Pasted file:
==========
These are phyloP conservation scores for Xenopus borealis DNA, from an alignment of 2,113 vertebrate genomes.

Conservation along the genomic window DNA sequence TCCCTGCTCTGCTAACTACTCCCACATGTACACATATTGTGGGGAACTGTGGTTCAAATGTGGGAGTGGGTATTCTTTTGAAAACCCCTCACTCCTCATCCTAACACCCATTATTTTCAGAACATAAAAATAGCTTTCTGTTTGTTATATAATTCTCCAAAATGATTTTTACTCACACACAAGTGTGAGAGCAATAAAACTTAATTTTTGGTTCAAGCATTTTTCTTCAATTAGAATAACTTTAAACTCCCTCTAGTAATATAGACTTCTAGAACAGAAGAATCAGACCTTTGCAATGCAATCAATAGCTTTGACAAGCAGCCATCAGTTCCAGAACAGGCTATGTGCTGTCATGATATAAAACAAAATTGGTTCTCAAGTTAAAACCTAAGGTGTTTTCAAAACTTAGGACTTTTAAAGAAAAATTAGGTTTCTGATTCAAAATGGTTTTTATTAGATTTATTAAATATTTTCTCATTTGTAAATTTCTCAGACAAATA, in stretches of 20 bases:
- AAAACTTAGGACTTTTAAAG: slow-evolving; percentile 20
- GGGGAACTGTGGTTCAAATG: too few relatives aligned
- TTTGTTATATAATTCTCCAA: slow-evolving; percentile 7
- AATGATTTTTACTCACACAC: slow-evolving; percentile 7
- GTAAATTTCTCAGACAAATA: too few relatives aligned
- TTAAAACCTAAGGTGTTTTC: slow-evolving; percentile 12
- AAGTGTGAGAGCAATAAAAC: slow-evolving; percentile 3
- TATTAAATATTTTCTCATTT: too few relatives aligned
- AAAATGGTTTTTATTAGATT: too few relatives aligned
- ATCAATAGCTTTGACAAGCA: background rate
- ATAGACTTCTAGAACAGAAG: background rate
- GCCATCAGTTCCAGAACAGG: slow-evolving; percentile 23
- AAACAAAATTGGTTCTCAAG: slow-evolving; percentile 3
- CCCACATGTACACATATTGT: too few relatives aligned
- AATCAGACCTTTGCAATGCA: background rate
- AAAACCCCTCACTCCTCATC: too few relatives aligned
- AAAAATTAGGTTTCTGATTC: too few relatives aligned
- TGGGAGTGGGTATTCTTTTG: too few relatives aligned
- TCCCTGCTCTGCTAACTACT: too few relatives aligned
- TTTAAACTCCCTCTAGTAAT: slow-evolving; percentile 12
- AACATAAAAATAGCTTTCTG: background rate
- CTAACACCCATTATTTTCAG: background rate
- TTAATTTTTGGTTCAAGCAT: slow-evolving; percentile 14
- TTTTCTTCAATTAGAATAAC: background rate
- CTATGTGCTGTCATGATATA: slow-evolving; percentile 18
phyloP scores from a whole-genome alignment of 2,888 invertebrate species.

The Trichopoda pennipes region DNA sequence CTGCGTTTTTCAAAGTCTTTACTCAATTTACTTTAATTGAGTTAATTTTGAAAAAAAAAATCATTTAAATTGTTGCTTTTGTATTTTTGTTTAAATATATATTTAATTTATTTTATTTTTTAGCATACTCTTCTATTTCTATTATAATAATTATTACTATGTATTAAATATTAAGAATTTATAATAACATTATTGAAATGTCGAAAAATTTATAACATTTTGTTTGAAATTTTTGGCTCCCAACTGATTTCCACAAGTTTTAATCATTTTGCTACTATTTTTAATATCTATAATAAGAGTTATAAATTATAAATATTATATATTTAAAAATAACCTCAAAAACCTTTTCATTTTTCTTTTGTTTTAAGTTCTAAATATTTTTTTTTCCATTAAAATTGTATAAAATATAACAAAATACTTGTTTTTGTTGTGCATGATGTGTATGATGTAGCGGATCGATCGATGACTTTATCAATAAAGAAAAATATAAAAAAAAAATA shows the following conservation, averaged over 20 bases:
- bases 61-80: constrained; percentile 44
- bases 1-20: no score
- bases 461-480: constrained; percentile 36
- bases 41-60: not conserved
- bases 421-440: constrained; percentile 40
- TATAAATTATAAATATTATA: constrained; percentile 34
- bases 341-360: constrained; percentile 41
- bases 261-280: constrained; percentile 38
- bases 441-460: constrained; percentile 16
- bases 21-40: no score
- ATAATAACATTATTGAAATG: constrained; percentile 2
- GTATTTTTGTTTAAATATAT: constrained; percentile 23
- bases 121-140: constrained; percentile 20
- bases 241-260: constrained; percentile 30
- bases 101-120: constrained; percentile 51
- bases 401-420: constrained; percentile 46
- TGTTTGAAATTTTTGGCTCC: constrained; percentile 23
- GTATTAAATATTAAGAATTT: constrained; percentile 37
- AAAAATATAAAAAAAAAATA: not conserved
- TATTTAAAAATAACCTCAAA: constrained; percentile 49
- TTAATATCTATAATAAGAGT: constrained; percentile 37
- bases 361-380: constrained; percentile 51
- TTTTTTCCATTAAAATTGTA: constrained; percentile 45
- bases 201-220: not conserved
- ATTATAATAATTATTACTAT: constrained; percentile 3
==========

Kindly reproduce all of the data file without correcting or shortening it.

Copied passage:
These are phyloP conservation scores for Xenopus borealis DNA, from an alignment of 2,113 vertebrate genomes.

Conservation along the genomic window DNA sequence TCCCTGCTCTGCTAACTACTCCCACATGTACACATATTGTGGGGAACTGTGGTTCAAATGTGGGAGTGGGTATTCTTTTGAAAACCCCTCACTCCTCATCCTAACACCCATTATTTTCAGAACATAAAAATAGCTTTCTGTTTGTTATATAATTCTCCAAAATGATTTTTACTCACACACAAGTGTGAGAGCAATAAAACTTAATTTTTGGTTCAAGCATTTTTCTTCAATTAGAATAACTTTAAACTCCCTCTAGTAATATAGACTTCTAGAACAGAAGAATCAGACCTTTGCAATGCAATCAATAGCTTTGACAAGCAGCCATCAGTTCCAGAACAGGCTATGTGCTGTCATGATATAAAACAAAATTGGTTCTCAAGTTAAAACCTAAGGTGTTTTCAAAACTTAGGACTTTTAAAGAAAAATTAGGTTTCTGATTCAAAATGGTTTTTATTAGATTTATTAAATATTTTCTCATTTGTAAATTTCTCAGACAAATA, in stretches of 20 bases:
- AAAACTTAGGACTTTTAAAG: slow-evolving; percentile 20
- GGGGAACTGTGGTTCAAATG: too few relatives aligned
- TTTGTTATATAATTCTCCAA: slow-evolving; percentile 7
- AATGATTTTTACTCACACAC: slow-evolving; percentile 7
- GTAAATTTCTCAGACAAATA: too few relatives aligned
- TTAAAACCTAAGGTGTTTTC: slow-evolving; percentile 12
- AAGTGTGAGAGCAATAAAAC: slow-evolving; percentile 3
- TATTAAATATTTTCTCATTT: too few relatives aligned
- AAAATGGTTTTTATTAGATT: too few relatives aligned
- ATCAATAGCTTTGACAAGCA: background rate
- ATAGACTTCTAGAACAGAAG: background rate
- GCCATCAGTTCCAGAACAGG: slow-evolving; percentile 23
- AAACAAAATTGGTTCTCAAG: slow-evolving; percentile 3
- CCCACATGTACACATATTGT: too few relatives aligned
- AATCAGACCTTTGCAATGCA: background rate
- AAAACCCCTCACTCCTCATC: too few relatives aligned
- AAAAATTAGGTTTCTGATTC: too few relatives aligned
- TGGGAGTGGGTATTCTTTTG: too few relatives aligned
- TCCCTGCTCTGCTAACTACT: too few relatives aligned
- TTTAAACTCCCTCTAGTAAT: slow-evolving; percentile 12
- AACATAAAAATAGCTTTCTG: background rate
- CTAACACCCATTATTTTCAG: background rate
- TTAATTTTTGGTTCAAGCAT: slow-evolving; percentile 14
- TTTTCTTCAATTAGAATAAC: background rate
- CTATGTGCTGTCATGATATA: slow-evolving; percentile 18
phyloP scores from a whole-genome alignment of 2,888 invertebrate species.

The Trichopoda pennipes region DNA sequence CTGCGTTTTTCAAAGTCTTTACTCAATTTACTTTAATTGAGTTAATTTTGAAAAAAAAAATCATTTAAATTGTTGCTTTTGTATTTTTGTTTAAATATATATTTAATTTATTTTATTTTTTAGCATACTCTTCTATTTCTATTATAATAATTATTACTATGTATTAAATATTAAGAATTTATAATAACATTATTGAAATGTCGAAAAATTTATAACATTTTGTTTGAAATTTTTGGCTCCCAACTGATTTCCACAAGTTTTAATCATTTTGCTACTATTTTTAATATCTATAATAAGAGTTATAAATTATAAATATTATATATTTAAAAATAACCTCAAAAACCTTTTCATTTTTCTTTTGTTTTAAGTTCTAAATATTTTTTTTTCCATTAAAATTGTATAAAATATAACAAAATACTTGTTTTTGTTGTGCATGATGTGTATGATGTAGCGGATCGATCGATGACTTTATCAATAAAGAAAAATATAAAAAAAAAATA shows the following conservation, averaged over 20 bases:
- bases 61-80: constrained; percentile 44
- bases 1-20: no score
- bases 461-480: constrained; percentile 36
- bases 41-60: not conserved
- bases 421-440: constrained; percentile 40
- TATAAATTATAAATATTATA: constrained; percentile 34
- bases 341-360: constrained; percentile 41
- bases 261-280: constrained; percentile 38
- bases 441-460: constrained; percentile 16
- bases 21-40: no score
- ATAATAACATTATTGAAATG: constrained; percentile 2
- GTATTTTTGTTTAAATATAT: constrained; percentile 23
- bases 121-140: constrained; percentile 20
- bases 241-260: constrained; percentile 30
- bases 101-120: constrained; percentile 51
- bases 401-420: constrained; percentile 46
- TGTTTGAAATTTTTGGCTCC: constrained; percentile 23
- GTATTAAATATTAAGAATTT: constrained; percentile 37
- AAAAATATAAAAAAAAAATA: not conserved
- TATTTAAAAATAACCTCAAA: constrained; percentile 49
- TTAATATCTATAATAAGAGT: constrained; percentile 37
- bases 361-380: constrained; percentile 51
- TTTTTTCCATTAAAATTGTA: constrained; percentile 45
- bases 201-220: not conserved
- ATTATAATAATTATTACTAT: constrained; percentile 3